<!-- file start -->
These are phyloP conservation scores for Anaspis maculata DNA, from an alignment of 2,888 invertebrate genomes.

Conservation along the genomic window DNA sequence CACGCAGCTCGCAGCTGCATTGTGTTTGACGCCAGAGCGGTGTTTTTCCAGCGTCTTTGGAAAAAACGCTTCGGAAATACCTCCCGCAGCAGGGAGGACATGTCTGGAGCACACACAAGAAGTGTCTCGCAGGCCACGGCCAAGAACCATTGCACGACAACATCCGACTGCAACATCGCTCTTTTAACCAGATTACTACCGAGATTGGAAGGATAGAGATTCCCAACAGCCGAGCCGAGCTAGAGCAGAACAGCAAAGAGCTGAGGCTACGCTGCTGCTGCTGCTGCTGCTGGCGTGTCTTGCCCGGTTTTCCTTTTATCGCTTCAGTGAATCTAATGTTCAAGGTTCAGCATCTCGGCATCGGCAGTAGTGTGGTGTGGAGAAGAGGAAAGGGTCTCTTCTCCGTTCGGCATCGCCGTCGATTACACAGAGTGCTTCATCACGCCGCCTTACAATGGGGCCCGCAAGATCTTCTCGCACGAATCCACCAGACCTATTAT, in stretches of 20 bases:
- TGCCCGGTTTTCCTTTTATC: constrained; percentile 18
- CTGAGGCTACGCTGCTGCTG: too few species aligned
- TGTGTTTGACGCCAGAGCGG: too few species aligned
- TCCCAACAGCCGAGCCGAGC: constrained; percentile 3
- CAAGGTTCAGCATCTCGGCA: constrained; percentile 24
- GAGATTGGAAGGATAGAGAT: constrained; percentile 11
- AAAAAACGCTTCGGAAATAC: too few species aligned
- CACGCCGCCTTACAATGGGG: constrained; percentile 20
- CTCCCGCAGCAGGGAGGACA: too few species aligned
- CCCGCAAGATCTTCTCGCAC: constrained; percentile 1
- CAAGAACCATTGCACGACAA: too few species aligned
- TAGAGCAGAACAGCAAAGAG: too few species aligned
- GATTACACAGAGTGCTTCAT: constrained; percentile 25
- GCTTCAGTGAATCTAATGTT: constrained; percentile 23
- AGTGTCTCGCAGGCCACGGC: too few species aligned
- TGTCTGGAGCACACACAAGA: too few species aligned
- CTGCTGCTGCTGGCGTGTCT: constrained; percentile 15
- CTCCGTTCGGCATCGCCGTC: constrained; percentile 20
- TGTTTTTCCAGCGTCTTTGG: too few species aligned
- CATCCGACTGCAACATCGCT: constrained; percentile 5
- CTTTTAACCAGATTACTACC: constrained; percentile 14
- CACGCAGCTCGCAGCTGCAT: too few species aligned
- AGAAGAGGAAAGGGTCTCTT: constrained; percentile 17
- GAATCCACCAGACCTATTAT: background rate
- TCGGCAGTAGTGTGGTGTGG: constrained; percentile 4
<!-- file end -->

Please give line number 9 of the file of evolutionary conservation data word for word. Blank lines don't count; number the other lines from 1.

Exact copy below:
- AAAAAACGCTTCGGAAATAC: too few species aligned